45. quae : Venus Erycina, whose neral pyre. temple was on the heights of Mt. 56. vixisti : cf. Cat. 68, 34, n. Eryx.

- ignis : cf. 2, 16, 11, n. 46. continuisse : sc. te; cf. Tib. 58. Thus Nemesis claims for 1, 3, 27.

herself the fulfillment of what 47. Cf. Tib. 1, 3.

Tibullus in 1, 1, 60, had wished 49. hinc ... hinc: on one side might be the function of Delia. ... on the other.' — fugientis : 59. Cf. Trist. 4, 10, 85; Cat.

as his spirit filed.' — pressit: 96, i, n.; Prop. 2, 34, 53: si post • closed.

Stygias aliquid restabimus undas. 52. inornatas dilaniata comas : 61. hedera ... cinctus: the ivy cf. v. II, n.

of Bacchus, inspirer of poetry, was 53. tuis : sc. propinquis. – appropriate for poets' wreaths. priorque: Delia ; cf. Tib. I, I, 61, 62. Calvo: cf. Intr. § 12. for the poetic prophecy of which docte: cf. Intr. $ 16. this was the fulfillment.

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tu quoque, si falsum est temerati crimen amici,

sanguinis atque animae prodige Galle tuae.
his comes umbra tua est; siqua est modo corporis

umbra,
auxisti numeros, culte Tibulle, pios.
ossa quieta, precor, tuta requiescite in urna,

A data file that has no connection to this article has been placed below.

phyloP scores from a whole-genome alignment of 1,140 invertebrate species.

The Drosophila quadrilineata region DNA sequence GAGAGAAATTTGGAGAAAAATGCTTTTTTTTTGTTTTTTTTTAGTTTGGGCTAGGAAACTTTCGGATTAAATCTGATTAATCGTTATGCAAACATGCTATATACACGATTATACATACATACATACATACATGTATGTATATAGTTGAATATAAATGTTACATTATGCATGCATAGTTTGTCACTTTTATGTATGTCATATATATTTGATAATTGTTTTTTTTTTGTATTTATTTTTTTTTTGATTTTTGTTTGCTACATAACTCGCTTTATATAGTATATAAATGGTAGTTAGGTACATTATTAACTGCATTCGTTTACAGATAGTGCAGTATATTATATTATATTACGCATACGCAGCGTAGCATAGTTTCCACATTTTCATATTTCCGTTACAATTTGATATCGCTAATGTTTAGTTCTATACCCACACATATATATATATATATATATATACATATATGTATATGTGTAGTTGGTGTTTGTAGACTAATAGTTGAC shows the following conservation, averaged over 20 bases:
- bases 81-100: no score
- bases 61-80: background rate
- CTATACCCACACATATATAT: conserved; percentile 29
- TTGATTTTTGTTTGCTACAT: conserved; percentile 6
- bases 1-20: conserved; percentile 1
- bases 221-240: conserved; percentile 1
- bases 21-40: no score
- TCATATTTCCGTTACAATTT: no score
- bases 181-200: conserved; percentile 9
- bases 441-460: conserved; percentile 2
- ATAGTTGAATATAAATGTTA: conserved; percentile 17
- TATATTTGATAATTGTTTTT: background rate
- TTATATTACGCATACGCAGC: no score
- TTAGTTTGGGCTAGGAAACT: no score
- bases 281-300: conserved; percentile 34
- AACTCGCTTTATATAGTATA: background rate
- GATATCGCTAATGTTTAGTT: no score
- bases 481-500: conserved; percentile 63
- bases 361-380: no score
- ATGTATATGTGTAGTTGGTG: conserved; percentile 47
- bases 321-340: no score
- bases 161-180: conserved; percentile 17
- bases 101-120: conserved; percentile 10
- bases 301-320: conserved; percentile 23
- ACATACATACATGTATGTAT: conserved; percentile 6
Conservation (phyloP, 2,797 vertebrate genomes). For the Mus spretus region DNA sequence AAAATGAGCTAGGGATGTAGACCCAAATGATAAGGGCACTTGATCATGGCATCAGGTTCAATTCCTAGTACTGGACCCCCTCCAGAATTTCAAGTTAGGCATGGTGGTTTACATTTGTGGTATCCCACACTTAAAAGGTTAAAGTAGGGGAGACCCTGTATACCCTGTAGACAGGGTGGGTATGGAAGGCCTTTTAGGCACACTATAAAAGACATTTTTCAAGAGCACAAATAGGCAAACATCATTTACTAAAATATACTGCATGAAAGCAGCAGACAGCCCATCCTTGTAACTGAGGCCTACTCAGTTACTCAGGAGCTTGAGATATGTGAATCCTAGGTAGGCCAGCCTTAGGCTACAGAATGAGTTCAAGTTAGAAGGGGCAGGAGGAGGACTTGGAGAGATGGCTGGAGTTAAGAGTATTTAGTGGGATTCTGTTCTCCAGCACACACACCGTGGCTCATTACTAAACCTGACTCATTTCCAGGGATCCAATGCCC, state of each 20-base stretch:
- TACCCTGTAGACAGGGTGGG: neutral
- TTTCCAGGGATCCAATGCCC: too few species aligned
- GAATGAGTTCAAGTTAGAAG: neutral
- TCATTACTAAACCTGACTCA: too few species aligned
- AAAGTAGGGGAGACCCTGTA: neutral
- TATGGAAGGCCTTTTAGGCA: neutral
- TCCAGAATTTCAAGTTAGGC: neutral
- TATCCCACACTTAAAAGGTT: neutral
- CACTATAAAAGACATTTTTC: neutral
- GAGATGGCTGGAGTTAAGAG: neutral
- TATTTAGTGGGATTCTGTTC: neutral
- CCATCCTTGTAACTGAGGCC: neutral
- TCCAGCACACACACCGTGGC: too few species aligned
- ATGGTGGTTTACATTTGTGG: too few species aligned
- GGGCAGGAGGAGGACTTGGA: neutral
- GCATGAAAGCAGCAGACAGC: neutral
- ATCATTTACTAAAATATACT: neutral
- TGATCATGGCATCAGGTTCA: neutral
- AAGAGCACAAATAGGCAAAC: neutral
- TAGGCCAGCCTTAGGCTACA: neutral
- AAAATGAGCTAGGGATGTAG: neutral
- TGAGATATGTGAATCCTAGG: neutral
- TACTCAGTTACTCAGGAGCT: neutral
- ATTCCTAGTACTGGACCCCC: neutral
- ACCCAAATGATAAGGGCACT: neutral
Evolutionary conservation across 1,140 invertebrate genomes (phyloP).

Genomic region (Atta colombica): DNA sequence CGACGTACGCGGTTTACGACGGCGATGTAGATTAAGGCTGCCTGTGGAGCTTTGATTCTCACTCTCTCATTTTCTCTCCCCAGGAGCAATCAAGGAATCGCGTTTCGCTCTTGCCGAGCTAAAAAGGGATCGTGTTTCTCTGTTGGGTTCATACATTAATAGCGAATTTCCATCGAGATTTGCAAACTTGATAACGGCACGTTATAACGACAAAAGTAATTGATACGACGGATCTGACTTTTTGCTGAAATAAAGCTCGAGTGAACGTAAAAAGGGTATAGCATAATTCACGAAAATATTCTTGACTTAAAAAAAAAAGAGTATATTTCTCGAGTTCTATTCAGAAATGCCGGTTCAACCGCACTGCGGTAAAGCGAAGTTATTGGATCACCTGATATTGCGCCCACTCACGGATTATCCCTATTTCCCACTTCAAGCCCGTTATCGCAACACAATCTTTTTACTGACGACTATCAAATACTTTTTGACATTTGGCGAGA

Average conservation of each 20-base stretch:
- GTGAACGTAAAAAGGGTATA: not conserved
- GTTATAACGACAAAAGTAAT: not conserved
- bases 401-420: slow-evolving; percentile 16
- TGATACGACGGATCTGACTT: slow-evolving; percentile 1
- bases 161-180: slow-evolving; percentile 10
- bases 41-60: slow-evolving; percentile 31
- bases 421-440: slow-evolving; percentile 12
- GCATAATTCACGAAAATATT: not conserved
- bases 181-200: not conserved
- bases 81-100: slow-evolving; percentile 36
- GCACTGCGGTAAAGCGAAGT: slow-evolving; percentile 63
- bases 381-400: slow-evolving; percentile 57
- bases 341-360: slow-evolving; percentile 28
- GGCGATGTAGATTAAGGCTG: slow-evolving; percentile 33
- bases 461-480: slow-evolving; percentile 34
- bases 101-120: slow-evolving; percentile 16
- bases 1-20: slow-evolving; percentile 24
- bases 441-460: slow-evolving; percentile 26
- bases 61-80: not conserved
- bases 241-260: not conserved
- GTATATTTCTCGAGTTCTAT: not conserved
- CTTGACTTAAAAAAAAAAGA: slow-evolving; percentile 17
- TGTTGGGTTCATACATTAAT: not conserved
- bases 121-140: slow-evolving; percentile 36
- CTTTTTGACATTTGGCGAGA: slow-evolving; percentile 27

et sit humus cineri non onerosa tuo!

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Quaere novum vatem, tenerorum mater Amorum :

raditur hic elegis ultima meta meis;
quos ego conposui, Paeligni ruris alumnus

(nec me deliciae dedecuere meae),
siquid id est, usque a proavis vetus ordinis heres,

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63. amici: Augustus ; cf. Intr. Ovid, the poet of love; 17-20 : $ 12. — The form of the hypothesis but now Bacchus calls me on to implies the belief of Ovid, which broader fields.' was probably well grounded, that 1. mater: Venus. the particular accusation which 2. raditur . . . meta: this kind drove Gallus to suicide was false. of poetic composition has run its 65. Cf. v. 59, n.

course, and according to the figure 67. Cf. Buecheler, Car. Epig. of circus racing is now for the last passim.

time rounding the meta. In the 68. = S. T.T.L. Cf. Tib. 2, 6, race the driver's skill was shown 30, n.

by avoiding the meta as narrowly

as possible. 3, 15